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Authors: Chris Jordan


BOOK: Trapped
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With love to my wife, Lynn Harnett,

who gave me the stor y, and to my cousin

FBI Special Agent James McCar ty,

who could be Randall Shane

Thanks to Sandra Aitken and Peggy Ruggieri,

two of the best gown-makers in the

known universe, for helping Jane Garner

establish her business.


Kids Like Balloons

Ricky Lang dreams of his three children. Sometimes they

are dressed in white cotton nightshirts emblazoned with

cartoons from the Magic Kingdom. Goofy and Mickey and

various ducks. Sometimes the children appear to be wearing

garments made of light, glowing with an intensity that makes

his eyes hurt. Sometimes the two girls float above the ground,

grinning like mischievous angels while his son, four-year-old

Tyler, tugs at his sisters as if they are wayward balloons. Mak-

ing a game of pulling them down.

Sleeping or waking, it does not matter, he dreams of the

children. For instance at this very moment he’s wide-awake,

lounging in the hot, hushed shade of his tiki hut, staring at

the glistening blue water in his brand-new swimming pool.

Sipping on a tall iced tea and wondering why the water looks

like Ty-D-bowl, the same bright color, and all the while his

three children stand in a row on the far side of the pool.

Dressed in their bathing suits, of course. All three of them

waiting for his signal. His permission to enter the water. Wait-

ing so patiently.

The children can’t be there, he knows that.


Chris Jordan

“Myla!” he bellows. “Get out here!”

Myla hurries out of the house. Slim brown legs, wears

little white shorts low on her slender hips and a Victoria’s

Secret cami top he purchased online. She’s barefoot, balanc-

ing a tray laden with sandwiches and salsa chips.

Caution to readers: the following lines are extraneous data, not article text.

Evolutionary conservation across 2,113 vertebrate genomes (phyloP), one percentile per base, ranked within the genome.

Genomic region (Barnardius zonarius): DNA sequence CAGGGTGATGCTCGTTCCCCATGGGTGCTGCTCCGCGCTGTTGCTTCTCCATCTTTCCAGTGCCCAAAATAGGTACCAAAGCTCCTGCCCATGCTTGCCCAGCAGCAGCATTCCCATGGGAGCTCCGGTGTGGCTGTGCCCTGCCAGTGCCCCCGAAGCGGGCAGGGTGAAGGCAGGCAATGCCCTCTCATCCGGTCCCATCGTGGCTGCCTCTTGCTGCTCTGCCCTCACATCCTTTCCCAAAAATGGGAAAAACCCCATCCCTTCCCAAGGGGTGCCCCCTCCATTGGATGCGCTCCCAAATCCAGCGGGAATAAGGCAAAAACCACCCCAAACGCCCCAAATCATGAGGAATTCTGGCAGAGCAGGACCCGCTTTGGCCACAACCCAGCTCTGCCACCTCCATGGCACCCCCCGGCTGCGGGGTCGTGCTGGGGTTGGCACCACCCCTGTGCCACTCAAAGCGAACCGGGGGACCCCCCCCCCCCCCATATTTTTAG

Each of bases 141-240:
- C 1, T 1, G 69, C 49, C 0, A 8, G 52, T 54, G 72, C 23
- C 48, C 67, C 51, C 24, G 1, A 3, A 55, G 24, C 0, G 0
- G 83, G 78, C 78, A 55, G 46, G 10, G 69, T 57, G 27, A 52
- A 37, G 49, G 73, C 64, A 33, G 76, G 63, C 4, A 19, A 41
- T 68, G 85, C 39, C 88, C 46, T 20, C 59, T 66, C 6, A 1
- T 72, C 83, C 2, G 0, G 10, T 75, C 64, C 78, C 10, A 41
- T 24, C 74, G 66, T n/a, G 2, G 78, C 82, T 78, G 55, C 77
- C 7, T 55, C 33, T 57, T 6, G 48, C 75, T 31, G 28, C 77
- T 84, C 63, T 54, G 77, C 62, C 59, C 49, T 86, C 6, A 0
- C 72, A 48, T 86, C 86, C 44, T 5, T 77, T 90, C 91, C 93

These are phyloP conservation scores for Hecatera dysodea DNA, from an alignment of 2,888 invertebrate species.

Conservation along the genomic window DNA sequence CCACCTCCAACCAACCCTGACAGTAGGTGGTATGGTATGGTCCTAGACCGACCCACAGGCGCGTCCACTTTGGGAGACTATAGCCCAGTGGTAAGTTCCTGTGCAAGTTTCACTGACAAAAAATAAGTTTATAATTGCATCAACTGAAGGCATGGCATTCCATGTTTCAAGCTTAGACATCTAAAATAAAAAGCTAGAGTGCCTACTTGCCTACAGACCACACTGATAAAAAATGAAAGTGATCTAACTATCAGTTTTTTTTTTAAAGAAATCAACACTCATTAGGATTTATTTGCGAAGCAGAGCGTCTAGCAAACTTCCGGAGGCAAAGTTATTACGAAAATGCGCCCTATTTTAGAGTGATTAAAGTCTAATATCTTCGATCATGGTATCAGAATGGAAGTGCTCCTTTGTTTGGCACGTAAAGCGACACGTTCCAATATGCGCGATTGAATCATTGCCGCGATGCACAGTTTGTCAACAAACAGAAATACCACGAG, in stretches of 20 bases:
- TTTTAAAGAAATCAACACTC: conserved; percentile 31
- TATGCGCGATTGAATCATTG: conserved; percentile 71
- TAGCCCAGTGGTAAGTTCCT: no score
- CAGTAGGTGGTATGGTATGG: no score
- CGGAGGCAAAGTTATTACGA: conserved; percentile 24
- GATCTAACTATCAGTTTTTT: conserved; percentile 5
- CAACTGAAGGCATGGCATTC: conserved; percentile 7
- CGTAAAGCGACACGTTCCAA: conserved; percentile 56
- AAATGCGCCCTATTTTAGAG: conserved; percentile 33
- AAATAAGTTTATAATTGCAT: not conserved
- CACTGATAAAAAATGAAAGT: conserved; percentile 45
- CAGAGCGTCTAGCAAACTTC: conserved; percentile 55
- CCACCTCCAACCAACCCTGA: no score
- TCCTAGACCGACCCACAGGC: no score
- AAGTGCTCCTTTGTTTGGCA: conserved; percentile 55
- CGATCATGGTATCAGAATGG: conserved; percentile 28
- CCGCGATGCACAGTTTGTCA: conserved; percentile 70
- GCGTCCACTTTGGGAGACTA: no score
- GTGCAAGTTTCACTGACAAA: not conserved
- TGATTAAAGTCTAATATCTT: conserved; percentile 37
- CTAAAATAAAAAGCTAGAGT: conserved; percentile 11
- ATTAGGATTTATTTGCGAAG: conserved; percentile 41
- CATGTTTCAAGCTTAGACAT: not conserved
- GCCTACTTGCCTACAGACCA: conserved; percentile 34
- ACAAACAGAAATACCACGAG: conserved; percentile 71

They’ve been together for two months, more or less, and she

wants to please him. Nothing pleases Ricky, but she keeps


“Hurry up, woman!”

Myla is barely twenty, has little experience with powerful

men. Her big eyes always register a little fear at the sound of

his voice, which is just the way he likes it.

“Never mind the food,” he says. “Hit the pool.”


“Swim,” Ricky says. “In the water.”

“We’re going to swim?” asks Myla, confused. A few min -

utes ago he was demanding lunch at ten in the morning, not

exactly lunchtime.

“Not me. You. Go change.”

Myla carefully sets down the tray. Smiles at Ricky and then

licks a tiny daub of mayonnaise from the side of her hand, de-

licately, like a cat tonguing its pretty paw. “What should I wear?”

“Whatever,” Ricky says. “Use the cabana. Hurry.”

Without a word, Myla hurries away, heading for the

striped cabana. She looks pleased and hopeful, as if of the

true belief that obeying his command, this particular

command, will make him happy.

Ricky stares at the plate of sandwiches. Normally he’s a

man of vast appetites, but not this morning. The faintly salty

odor of albacore tuna and finely chopped celery makes him

feel slightly queasy.




“Coming, Ricky!”

A few minutes later she emerges from the cabana wearing

the latest itsy-bitsy-teeny bikini. Juicy, that’s what it says on her

butt, in big white letters. Ricky likes the idea that he gets to read

her ass—that’s why he selected this particular item—but at the

moment sex is the furthest thing from his mind. Normally he

can’t be around Myla for ten minutes without getting the urge,

but today he has other things rattling around inside his head.

Myla executes a lithe pirouette, showing off her new


“You like?”

“Yeah, baby. Get in the pool. Swim.”

Myla lowers herself to the edge of the swimming pool,

gingerly, because the tiles are hot. She’s not much of a

swimmer, and this is how she enters the pool, by slipping cau-

tiously into the chemical-blue water, no splashing. Ricky

likes to dive, belly flop, get things wet. Not Myla.

Very careful girl. Ricky isn’t sure if he really likes careful,

not for the long term, but for the moment she’ll do.

“Go on,” he urges. “Swim.”

She smiles, bright and nervous, and then begins to dog-

paddle. Carefully, so as not to wet her hair. Ricky waits until

she’s halfway through the first lap before checking to see if

the children have gone.

He sighs. The muscles in his shoulders and his gut unclench.

“Like this, Ricky?” Myla calls from the pool.

“Yeah, yeah,” he says. “Good.”

It worked. Myla pushed his children back into the dream.

Wherever dreams are supposed to go when you’re awake,

that’s where the children went. Which is good, because

seeing them there all in a row, ready to jump in the pool at

his command, it made him want to scream.


Chris Jordan

He picks up a triangle of sandwich, eats. Delicious. The

sense of relief pervades every fiber of his body. He begins to

think clearly, and among the thoughts is the nugget of a plan.

A plan of action. Something that must be done. Something